This segment highlights everything that's awful about Amusement. It's like the film takes place in a dream, because there's no logic, no common sense--and apparently no police or any other human beings in existence. Convinced her roommate is hooking up with a guy in a clearly abandoned hotel that looks like Arkham Asylum, Lisa forces boyfriend Dan (Reid Scott) to go inside: "Don't you find it strange that for a full hotel, we haven't seen one person come or go in over two hours?" Yes, Lisa...yes I do. But stupid Dan doesn't care, and even though the place is clearly deserted and the doorman is clearly psychotic, he decides to chill out with his host and ogle over (get this!) a Victrola.
Cut to about 10 hours later, Lisa is still outside (!), where it's now nighttime. Instead of calling the police, she keeps calling Dan's cell. Then she sneaks inside and heads to the attic, a giant room filled with beds that looks like an abandoned World War II clinic (her question "Where is everyone?!" is something you'll ask yourself the entire movie). She soon runs into a deaf henchman (guess who!) straight out of some tasteless Farrelly Brothers movie. Suddenly convinced she's in danger, she follows Igor's suggestion to hide. And by hide, I mean she lies on a bed and lets the stranger put up a bed sheet as a makeshift wall. You'll be shocked to learn that she gets captured, too.
So, to recap, we're an hour into Amusement--just 20 minutes left!--and we've watched the same stupid 20-minute story three times over. The conclusion is an afterthought, a tacked-on chase without an ounce of inspiration. It doesn't even try to be clever, ending with some silly narration that fill in the blanks for those too stupid to "get it".
Writer Jake Wade Wall doesn't have much experience with originality, and it shows. He penned the When a Stranger Calls remake screenplay in 2006, and was one of three writers on The Hitcher remake a year later. You can see bits of both of those films here, along with other thrillers like Joy Ride. There's a huge list of other "influences", from torture titles like Hostel and Saw (one set piece looks like it came right out of those films) to slashers like Terror Train and April Fool's Day to otherworldly affairs like Poltergeist (clowns and TV fuzz in one scene alone!) and Phantasm (hello, spikes!).
The film languished in development hell for a few years, hoping for a theatrical release. Amusement was initially described as an anthology, but it has clearly gone through many changes and cuts, leaving it a confused, incomplete mess. Despite my distaste, the movie looks gorgeous and is technically very theatrical, a far cry from the video quality of most DTV titles. Filmed in Hungary, the sets and art direction are top-notch, and the camerawork is solid. And a lot of individual shots and visuals show solid composition and flair--they would be effective if there was a coherent story. That makes it all the more painful, knowing such huge potential went to waste.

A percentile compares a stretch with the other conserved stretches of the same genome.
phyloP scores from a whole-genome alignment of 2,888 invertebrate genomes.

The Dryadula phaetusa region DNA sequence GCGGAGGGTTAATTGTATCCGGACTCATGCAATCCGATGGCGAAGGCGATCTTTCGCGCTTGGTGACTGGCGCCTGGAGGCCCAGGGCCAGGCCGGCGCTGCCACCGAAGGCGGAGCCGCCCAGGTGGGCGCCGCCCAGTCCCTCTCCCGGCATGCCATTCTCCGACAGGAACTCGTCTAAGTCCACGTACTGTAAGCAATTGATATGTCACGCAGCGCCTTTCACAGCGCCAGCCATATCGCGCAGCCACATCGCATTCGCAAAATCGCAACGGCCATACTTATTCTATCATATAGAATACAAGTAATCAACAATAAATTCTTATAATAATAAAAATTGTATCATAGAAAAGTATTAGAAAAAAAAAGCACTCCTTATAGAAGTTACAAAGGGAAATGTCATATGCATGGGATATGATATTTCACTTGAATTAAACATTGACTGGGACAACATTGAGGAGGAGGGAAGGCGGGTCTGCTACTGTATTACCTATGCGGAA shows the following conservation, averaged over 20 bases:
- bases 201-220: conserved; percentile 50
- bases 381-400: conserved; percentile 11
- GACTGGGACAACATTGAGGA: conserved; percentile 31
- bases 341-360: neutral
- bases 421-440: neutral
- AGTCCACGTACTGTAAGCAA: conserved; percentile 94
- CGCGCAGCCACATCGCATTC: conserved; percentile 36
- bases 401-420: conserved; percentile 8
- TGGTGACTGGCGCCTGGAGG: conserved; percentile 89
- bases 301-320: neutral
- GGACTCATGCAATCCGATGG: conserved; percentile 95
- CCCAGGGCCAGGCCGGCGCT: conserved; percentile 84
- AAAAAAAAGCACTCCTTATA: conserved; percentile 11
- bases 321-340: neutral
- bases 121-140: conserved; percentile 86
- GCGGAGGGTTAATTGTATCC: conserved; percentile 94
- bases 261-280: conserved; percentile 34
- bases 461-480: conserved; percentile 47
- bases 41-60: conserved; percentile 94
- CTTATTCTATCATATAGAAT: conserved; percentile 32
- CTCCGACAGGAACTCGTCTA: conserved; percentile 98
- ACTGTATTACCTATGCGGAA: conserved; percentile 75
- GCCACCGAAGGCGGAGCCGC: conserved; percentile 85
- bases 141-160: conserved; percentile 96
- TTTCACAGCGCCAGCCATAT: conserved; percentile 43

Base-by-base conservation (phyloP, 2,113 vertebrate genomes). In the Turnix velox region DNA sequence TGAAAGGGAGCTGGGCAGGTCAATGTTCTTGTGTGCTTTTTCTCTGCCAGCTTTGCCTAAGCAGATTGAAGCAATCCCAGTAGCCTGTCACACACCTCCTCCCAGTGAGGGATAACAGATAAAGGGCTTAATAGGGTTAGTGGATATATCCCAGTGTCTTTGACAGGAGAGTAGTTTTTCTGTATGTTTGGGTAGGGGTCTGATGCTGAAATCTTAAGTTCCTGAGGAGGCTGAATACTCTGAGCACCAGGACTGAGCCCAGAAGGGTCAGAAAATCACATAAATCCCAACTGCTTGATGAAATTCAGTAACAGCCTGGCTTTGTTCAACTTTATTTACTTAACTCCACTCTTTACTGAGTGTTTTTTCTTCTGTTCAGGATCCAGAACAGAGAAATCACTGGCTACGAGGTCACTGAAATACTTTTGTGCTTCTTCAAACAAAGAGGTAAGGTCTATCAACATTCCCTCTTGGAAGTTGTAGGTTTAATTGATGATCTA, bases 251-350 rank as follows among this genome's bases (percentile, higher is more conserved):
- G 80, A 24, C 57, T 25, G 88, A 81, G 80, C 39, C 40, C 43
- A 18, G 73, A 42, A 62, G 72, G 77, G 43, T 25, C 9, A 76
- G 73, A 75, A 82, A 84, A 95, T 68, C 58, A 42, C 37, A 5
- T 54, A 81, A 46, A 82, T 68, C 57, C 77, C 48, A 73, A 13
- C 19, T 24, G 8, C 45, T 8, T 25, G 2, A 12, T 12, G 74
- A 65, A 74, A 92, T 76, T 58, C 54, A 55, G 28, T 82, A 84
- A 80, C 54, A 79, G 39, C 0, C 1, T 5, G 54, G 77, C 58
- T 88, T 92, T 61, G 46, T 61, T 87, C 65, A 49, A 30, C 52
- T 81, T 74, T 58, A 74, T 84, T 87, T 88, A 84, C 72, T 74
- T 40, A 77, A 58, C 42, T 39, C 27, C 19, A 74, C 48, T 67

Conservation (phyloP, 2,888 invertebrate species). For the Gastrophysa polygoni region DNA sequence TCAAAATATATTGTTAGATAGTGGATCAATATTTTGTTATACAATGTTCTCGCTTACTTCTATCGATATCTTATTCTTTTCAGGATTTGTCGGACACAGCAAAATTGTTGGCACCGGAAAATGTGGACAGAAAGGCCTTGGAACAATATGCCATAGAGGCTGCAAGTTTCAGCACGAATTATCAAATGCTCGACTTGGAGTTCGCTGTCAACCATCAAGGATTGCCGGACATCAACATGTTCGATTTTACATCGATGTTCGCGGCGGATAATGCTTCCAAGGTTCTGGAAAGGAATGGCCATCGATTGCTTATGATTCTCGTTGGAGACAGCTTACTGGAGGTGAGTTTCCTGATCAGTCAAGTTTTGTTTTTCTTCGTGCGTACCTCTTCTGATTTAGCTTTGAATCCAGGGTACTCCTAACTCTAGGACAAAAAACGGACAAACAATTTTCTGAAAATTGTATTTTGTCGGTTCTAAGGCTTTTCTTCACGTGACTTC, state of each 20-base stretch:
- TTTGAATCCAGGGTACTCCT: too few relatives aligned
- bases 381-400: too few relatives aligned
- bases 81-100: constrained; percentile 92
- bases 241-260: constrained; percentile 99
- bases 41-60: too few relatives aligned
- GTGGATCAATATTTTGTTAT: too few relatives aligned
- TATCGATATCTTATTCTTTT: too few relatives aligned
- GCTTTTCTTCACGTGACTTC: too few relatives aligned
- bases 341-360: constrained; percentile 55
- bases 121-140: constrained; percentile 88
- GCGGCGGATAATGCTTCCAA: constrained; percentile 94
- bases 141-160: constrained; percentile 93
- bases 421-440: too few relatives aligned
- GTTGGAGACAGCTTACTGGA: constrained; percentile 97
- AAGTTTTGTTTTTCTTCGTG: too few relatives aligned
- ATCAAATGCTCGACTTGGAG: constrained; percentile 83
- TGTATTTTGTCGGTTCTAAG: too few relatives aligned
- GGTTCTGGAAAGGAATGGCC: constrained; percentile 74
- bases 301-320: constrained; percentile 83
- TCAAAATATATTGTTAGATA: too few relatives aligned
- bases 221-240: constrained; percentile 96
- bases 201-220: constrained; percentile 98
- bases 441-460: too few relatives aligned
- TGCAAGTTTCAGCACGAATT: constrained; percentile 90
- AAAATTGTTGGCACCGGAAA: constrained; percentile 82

Amusement isn't so much a film as it is a collection of second-rate tributes strung together with Elmer's glue. It's a house of cards without a premise, and was clearly developed from a one-page script (wide-ruled paper, not college). Huge chunks of the film go by with no words (those segments are much easier to sit through), the characters are stupid, the situations make no sense and there's no relation to the real world. It's like a Twilight Zone episode without a punch line, a bad dream sequence the viewer never wakes up from.
The anamorphic widescreen transfer is strong but not spectacular; the film is frequently dark and gritty, bathed in dull for a lot of the action. There's enough detail and color in some of the brighter scenes. Overall it manages to balance its budget with the technology to produce the most professional looking product it could hope for. A full-screen option is also available.
The 5.1 track is sharp enough, although very focused on front channels. Considering much of the film goes by without dialogue, it would have been nice to get more surround action. Subtitles are provided in English and Spanish.
You'll be shocked to learn that absolutely nothing, not even the film's trailer, is included--unless an online code to download a digital Windows Media copy of the film floats your boat (you can get frustrated with the movie again!). But there is a really long, annoying video game commercial to make up for it.
I find the film's taglines appropriate: "His pleasure is your pain" sums it up best. Despite gorgeous sets and art direction (and some technical skill behind the camera), nothing can save this unfocused mess--there's a reason it hasn't seen the light of day for years. Unoriginal, repetitive and nonsensical to an unforgivable degree, it's an 80-minute exercise in tedium--a bunch of build-up without a punch line. I'm not amused, and you won't be either. Skip It.